The Fox News hosts of Thursday night’s GOP presidential debate’s worked hard to put Donald Trump back on his heels. At times, it worked – but it’s not clear whether it will matter.
Trump was alternately prickly, crude, menacing and proudly sexist as he took center stage at the first GOP debate. Bret Baier baited him with the very first question, asking the candidates whether they’d promise to support the eventual nominee and forego an independent run. Only Trump refused, and the crowd booed. Trump shrugged. "I will not make the pledge at this time," he demurred.
Megyn Kelly got under Trump’s skin with her first question: about his history of calling women "fat pigs, dogs, slobs, and disgusting animals.” Trump blustered back: “Only Rosie O’Donnell!” But Kelly wouldn’t leave it there, and Trump got nasty: “Honestly Megyn, if you don’t like it, I’m sorry. I’ve been very nice to you although I could probably maybe not be based on the way you have treated me. But I wouldn’t do that.”
Trump occasionally seemed rattled and out of control, but he didn’t melt down. The most potentially damaging segment came when Chris Wallace asked him about his four corporate bankruptcies. Wallace dismissed Trump’s claim that he personally never went bankrupt. “That’s your line,” he needled him.
“I’ve taken advantage of the laws – and so has everyone else in my position,” a visibly irritated Trump insisted. To Wallace’s claim that the corporate bankruptcies hurt his lenders and employees, he delivered one of his best lines: “These lenders aren't babies, Chris, those lenders are total killers!” For a while the crowd seemed fed up with Trump but at that, he got big cheers.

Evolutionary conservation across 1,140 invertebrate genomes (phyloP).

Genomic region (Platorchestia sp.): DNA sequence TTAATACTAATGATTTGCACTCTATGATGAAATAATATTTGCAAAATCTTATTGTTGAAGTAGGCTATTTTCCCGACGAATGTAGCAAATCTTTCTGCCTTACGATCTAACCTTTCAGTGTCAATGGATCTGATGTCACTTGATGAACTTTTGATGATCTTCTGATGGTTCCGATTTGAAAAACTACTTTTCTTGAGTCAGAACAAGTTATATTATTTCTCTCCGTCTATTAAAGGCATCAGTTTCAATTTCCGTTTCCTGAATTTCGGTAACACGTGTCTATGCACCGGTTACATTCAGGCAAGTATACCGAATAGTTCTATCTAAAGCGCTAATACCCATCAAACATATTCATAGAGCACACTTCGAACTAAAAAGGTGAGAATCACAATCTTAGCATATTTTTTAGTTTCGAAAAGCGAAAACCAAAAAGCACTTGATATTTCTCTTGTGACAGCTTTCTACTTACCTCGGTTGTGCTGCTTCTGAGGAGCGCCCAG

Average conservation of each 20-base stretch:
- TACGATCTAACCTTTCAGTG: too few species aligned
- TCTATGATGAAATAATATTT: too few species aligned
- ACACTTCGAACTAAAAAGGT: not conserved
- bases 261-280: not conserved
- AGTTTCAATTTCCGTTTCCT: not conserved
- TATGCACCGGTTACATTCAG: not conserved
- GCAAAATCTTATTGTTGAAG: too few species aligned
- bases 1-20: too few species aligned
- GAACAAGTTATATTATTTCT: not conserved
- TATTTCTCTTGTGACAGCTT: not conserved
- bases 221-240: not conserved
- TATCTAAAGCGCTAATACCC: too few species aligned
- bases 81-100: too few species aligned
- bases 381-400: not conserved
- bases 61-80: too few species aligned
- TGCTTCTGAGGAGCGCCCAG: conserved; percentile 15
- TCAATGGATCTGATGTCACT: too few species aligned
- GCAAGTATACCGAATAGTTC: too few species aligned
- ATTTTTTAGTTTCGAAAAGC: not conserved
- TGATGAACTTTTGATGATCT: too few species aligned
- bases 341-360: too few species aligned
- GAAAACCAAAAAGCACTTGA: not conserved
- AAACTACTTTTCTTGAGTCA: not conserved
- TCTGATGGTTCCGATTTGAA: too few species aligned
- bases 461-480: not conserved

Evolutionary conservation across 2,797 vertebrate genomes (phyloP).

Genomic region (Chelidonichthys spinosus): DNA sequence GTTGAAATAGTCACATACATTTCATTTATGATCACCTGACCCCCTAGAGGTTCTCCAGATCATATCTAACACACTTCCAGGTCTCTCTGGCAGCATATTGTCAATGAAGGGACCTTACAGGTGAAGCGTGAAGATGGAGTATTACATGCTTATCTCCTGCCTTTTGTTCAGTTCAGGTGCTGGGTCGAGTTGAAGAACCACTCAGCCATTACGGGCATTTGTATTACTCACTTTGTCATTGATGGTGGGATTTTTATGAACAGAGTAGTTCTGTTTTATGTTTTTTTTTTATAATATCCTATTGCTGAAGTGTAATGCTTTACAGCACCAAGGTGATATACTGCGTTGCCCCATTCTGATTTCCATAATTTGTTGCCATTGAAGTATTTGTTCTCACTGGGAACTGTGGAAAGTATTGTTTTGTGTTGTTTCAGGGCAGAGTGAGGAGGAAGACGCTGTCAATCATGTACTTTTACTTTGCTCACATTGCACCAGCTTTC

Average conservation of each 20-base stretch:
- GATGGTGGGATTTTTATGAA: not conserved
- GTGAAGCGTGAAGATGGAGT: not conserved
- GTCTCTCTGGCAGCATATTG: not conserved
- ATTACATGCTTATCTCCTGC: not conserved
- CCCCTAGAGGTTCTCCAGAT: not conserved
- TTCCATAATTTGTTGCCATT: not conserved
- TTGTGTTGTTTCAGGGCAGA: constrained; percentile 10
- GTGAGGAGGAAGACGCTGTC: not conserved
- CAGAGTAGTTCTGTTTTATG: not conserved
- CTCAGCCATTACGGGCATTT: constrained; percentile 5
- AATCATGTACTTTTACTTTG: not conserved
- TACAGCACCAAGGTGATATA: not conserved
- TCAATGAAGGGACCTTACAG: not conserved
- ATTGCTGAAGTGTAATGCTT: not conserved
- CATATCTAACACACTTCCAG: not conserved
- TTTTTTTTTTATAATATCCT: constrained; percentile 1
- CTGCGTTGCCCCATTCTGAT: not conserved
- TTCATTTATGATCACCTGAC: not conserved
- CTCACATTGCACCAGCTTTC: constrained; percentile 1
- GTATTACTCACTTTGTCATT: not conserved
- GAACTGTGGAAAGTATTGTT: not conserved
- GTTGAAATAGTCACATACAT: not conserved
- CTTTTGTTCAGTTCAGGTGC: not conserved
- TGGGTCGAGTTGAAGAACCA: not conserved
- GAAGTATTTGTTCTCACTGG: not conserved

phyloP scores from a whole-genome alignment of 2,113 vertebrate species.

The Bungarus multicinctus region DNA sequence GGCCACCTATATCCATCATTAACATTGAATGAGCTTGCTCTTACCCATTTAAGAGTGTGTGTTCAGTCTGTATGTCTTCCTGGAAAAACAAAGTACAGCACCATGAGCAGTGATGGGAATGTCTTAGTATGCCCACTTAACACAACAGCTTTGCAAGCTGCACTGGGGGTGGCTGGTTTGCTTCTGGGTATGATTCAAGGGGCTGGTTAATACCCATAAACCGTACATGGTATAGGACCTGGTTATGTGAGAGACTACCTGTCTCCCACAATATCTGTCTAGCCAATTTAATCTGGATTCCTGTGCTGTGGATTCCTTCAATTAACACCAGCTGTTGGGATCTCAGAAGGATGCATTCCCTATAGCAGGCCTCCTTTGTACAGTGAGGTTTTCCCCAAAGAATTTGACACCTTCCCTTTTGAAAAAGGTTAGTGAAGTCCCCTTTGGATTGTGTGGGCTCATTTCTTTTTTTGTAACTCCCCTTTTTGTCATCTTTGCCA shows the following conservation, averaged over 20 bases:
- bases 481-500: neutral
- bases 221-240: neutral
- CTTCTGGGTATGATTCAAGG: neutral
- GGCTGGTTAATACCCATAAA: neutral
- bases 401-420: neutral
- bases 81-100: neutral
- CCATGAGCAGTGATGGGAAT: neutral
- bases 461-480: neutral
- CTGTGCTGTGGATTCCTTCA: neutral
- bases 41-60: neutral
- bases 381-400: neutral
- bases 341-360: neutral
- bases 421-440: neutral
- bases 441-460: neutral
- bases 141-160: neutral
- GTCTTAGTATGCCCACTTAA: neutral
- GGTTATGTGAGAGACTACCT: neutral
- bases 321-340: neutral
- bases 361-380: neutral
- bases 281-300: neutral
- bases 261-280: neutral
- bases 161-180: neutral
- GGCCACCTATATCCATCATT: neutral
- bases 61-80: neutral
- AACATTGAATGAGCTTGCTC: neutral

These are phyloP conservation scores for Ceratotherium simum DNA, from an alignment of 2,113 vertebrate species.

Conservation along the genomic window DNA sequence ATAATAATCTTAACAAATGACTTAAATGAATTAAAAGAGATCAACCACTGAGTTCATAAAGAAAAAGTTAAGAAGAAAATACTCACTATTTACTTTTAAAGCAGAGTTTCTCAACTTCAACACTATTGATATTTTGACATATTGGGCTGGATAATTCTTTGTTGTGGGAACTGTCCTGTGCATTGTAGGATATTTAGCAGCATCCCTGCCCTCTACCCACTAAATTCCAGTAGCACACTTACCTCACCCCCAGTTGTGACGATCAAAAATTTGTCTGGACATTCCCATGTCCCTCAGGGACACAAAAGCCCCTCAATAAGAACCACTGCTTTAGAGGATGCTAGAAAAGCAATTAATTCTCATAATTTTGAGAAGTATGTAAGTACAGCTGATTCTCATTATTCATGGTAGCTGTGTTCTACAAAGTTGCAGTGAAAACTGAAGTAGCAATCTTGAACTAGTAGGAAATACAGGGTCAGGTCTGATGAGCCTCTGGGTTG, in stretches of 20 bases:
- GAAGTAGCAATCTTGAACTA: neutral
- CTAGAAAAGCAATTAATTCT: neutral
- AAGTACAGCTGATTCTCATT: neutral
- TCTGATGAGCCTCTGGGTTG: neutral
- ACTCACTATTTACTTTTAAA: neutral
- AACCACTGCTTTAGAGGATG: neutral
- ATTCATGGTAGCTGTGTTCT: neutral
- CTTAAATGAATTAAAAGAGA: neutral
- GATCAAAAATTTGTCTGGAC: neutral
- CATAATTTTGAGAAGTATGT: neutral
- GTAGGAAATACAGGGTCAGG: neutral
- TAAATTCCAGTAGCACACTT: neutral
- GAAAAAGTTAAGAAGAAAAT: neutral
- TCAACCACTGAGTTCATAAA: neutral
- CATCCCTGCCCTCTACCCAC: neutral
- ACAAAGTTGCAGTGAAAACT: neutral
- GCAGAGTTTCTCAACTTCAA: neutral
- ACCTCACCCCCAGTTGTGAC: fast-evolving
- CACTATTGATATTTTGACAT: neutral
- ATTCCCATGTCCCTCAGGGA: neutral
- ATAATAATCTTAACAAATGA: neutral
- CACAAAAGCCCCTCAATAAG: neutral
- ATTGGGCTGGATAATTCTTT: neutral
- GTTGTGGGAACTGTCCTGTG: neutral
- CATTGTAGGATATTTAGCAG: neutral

Fox hosts took one for the team, making sure Trump got hit, but that none of the other candidates had to do the damage and risk making Trump an enemy. Only Sen. Rand Paul went after Trump, more than once, earning a mocking reply: “I don’t think you heard me; you’re having a hard time tonight.” The other eight, including Jeb Bush, treated him with deference.
Bush had another bad night; I honestly can’t remember anything he said without looking back at my notes. Post-debate commentary made much of the crowd's rather muted excitement about Bush; more importantly, he once again failed to appear excited about his own candidacy. College debate champ Sen. Ted Cruz was remarkably unimpressive, and retired neurosurgeon Ben Carson looked out of his league in a political setting.
The conventional wisdom is that Sen. Marco Rubio had the best night. It’s true that he came off as poised and possibly leader-like, though all of the love for Rubio expressed on TV and online centered on his presentation, not his policy. Rubio got tripped up on a question about abortion, and seemed to insist the Constitution prohibits abortion in cases of rape and incest.
Wisconsin Gov. Scott Walker shrugged off a question from Kelly about his opposition to abortion even when it’s necessary to save a woman’s life. “Would you really let a mother die rather than have an abortion?” she asked.
“Well I’m pro-life,” Walker said. “I’ve always been pro-life. I’ve got a position that’s consistent with many Americans out there in that I believe that that is an unborn child that’s in need of protection out there. And I’ve said many times that that unborn child can be protected and there are many alternatives that would protect the life of the mother.”
No idea what Walker was talking about there – or on foreign policy either.